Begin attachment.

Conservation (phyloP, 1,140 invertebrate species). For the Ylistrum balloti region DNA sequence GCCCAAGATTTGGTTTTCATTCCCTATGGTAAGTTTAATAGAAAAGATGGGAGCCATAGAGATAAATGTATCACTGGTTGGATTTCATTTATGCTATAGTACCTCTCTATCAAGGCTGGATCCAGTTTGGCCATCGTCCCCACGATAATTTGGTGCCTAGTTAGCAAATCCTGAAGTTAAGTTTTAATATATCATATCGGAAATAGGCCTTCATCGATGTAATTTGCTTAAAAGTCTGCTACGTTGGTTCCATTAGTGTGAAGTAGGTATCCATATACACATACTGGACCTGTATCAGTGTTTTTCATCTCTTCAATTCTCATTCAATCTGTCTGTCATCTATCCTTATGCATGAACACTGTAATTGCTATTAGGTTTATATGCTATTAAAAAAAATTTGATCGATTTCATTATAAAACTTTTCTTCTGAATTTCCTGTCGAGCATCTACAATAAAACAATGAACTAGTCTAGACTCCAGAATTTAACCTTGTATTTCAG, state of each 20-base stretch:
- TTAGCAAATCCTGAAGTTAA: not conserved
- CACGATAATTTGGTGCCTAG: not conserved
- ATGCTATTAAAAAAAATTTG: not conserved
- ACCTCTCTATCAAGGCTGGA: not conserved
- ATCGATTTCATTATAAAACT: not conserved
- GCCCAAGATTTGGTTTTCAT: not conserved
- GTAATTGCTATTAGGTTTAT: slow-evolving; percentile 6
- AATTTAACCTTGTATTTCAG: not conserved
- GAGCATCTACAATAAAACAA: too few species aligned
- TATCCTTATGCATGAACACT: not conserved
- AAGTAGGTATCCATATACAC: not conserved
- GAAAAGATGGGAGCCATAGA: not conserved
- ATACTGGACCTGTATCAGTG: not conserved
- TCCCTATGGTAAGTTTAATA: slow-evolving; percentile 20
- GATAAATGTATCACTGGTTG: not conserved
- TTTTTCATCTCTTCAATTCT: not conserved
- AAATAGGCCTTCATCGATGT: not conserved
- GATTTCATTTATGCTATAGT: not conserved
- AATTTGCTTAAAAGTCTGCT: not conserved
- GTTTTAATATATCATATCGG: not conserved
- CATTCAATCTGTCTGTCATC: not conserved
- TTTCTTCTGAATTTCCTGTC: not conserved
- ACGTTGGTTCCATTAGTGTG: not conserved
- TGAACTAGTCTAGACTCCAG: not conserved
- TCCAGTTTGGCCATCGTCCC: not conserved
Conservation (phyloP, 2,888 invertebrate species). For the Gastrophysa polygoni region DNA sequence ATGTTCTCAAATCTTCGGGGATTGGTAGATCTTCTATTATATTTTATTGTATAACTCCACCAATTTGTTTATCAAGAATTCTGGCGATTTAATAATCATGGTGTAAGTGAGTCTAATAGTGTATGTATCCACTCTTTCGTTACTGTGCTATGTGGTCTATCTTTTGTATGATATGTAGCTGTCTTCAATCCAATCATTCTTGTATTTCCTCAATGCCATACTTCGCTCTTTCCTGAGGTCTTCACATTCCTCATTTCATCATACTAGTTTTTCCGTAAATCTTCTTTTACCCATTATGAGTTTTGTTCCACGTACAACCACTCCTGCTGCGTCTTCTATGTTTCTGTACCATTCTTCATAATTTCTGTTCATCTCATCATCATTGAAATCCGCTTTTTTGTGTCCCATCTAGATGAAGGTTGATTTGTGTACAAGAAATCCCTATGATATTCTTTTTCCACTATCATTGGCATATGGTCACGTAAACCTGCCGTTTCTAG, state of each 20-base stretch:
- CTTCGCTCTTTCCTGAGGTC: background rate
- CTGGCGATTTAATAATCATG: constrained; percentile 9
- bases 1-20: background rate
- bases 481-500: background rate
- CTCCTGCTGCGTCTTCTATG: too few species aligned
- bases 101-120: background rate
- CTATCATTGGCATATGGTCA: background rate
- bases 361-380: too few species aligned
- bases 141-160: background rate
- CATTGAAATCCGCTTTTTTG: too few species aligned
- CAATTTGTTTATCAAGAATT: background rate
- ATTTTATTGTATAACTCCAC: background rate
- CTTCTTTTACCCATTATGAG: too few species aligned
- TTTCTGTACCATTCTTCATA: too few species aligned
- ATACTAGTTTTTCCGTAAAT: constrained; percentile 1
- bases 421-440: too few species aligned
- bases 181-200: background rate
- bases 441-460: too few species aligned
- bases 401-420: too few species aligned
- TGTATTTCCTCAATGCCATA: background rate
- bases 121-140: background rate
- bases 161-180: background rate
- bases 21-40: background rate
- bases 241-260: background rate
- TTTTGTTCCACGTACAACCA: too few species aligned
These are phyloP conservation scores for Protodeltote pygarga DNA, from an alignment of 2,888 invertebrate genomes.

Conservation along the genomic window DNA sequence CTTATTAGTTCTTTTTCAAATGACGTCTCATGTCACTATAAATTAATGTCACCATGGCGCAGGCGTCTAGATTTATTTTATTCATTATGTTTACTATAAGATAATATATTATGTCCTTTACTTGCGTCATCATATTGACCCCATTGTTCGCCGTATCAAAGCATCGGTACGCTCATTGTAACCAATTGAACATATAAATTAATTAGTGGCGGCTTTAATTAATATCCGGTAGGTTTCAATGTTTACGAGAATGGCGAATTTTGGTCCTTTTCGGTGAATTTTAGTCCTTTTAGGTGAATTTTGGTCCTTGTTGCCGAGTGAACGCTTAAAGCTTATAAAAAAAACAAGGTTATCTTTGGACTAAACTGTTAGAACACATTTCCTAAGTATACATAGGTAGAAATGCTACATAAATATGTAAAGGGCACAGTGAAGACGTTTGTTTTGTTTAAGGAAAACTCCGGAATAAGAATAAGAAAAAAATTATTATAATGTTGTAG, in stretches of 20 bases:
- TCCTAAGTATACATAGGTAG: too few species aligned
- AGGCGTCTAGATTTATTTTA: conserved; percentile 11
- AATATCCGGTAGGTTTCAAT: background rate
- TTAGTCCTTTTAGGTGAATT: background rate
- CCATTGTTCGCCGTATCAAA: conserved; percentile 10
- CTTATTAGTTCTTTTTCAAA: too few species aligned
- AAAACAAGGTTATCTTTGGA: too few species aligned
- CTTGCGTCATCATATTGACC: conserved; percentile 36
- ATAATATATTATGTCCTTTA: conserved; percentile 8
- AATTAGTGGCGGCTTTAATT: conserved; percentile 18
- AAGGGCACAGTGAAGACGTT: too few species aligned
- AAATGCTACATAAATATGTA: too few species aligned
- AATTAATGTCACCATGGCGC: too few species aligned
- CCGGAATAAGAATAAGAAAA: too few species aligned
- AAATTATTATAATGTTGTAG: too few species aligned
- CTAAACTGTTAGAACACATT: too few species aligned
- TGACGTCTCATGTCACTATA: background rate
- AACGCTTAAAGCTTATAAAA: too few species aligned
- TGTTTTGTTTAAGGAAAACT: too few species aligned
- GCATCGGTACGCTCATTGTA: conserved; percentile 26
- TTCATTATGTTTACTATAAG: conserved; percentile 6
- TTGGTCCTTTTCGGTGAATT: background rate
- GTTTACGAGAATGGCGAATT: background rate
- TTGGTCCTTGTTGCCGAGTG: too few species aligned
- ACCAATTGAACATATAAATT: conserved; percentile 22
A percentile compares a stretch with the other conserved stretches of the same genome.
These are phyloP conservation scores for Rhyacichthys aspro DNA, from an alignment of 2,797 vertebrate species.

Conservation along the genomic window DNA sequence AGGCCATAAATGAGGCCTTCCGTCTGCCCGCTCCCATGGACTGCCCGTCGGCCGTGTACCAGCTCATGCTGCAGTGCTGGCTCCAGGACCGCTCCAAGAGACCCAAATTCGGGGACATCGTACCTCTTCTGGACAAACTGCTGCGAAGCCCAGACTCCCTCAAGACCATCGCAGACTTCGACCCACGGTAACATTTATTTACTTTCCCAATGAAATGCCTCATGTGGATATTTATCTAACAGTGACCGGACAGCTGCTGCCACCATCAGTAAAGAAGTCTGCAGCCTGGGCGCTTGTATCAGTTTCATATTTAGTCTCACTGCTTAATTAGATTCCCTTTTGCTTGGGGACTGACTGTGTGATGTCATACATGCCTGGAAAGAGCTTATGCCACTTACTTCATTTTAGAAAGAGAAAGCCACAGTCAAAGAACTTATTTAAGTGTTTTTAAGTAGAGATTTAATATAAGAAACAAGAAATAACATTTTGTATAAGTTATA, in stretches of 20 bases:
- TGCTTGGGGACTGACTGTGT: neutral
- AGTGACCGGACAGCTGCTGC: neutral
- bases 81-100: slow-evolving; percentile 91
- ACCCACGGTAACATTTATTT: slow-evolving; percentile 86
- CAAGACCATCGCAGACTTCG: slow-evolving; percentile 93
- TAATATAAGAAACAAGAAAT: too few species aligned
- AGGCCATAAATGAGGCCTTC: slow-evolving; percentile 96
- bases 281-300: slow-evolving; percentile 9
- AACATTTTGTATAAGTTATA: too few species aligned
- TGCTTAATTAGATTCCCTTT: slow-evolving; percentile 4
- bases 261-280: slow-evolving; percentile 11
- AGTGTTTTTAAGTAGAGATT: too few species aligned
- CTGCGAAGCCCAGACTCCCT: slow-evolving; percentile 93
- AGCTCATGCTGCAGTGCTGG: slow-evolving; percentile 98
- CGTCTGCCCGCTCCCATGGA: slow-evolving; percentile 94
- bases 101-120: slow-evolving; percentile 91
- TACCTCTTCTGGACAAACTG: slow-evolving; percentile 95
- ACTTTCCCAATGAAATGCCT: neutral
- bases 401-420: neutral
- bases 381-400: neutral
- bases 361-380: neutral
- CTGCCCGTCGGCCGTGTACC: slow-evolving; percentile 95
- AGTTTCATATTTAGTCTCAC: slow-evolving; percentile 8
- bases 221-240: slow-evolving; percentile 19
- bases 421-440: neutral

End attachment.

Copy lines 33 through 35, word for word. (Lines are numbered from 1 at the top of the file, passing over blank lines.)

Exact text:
- bases 101-120: background rate
- CTATCATTGGCATATGGTCA: background rate
- bases 361-380: too few species aligned